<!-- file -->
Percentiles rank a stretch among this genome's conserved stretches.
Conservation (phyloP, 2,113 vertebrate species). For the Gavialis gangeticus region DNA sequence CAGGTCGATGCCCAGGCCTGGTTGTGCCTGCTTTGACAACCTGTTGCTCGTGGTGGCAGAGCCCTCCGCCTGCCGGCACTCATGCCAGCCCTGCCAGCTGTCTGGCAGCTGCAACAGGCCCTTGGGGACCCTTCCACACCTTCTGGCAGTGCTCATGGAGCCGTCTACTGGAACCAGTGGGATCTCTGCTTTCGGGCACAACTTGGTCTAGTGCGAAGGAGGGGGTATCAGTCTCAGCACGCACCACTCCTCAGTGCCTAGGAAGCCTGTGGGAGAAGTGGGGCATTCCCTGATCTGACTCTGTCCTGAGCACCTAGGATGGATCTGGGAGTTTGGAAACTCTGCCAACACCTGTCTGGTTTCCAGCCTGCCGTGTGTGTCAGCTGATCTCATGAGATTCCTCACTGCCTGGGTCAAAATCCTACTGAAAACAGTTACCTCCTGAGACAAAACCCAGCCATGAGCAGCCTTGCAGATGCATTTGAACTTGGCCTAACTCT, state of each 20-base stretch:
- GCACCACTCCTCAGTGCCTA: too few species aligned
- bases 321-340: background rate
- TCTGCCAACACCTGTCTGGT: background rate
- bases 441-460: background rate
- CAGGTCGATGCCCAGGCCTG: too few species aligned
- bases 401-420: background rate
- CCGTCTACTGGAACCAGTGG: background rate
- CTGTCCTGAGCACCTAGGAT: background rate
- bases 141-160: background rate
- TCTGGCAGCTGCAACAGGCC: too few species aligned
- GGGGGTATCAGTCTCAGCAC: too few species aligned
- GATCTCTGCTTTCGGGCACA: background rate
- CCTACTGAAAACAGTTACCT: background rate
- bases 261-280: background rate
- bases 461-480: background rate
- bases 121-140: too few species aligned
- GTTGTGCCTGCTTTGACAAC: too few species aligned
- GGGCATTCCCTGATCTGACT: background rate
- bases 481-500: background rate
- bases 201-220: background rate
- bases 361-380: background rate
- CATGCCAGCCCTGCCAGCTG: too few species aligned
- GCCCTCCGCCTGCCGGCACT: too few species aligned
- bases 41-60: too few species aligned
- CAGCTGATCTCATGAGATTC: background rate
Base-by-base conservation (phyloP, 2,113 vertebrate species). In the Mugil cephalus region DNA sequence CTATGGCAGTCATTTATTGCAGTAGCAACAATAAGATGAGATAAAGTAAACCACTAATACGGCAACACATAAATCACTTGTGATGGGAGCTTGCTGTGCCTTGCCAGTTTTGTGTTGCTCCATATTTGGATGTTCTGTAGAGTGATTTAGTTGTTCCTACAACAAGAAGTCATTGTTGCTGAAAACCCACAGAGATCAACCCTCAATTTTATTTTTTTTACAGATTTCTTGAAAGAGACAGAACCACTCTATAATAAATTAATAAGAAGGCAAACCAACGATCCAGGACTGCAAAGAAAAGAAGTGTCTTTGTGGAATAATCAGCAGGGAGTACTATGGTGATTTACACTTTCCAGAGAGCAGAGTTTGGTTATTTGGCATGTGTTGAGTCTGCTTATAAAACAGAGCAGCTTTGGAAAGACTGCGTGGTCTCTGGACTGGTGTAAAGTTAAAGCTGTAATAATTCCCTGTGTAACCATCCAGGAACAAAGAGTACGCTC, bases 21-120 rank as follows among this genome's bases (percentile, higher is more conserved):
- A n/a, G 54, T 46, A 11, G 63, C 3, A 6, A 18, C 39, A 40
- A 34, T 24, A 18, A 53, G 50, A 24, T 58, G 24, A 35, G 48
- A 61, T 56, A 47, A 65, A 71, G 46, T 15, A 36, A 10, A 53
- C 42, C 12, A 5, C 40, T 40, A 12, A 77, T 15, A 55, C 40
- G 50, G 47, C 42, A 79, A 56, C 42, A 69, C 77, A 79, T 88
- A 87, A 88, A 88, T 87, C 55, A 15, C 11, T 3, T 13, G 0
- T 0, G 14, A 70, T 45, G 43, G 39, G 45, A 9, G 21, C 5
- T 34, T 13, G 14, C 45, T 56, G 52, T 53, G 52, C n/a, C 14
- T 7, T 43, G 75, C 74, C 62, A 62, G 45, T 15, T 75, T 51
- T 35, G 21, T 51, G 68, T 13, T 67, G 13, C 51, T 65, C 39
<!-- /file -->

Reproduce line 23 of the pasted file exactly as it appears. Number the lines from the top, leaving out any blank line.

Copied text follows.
- bases 361-380: background rate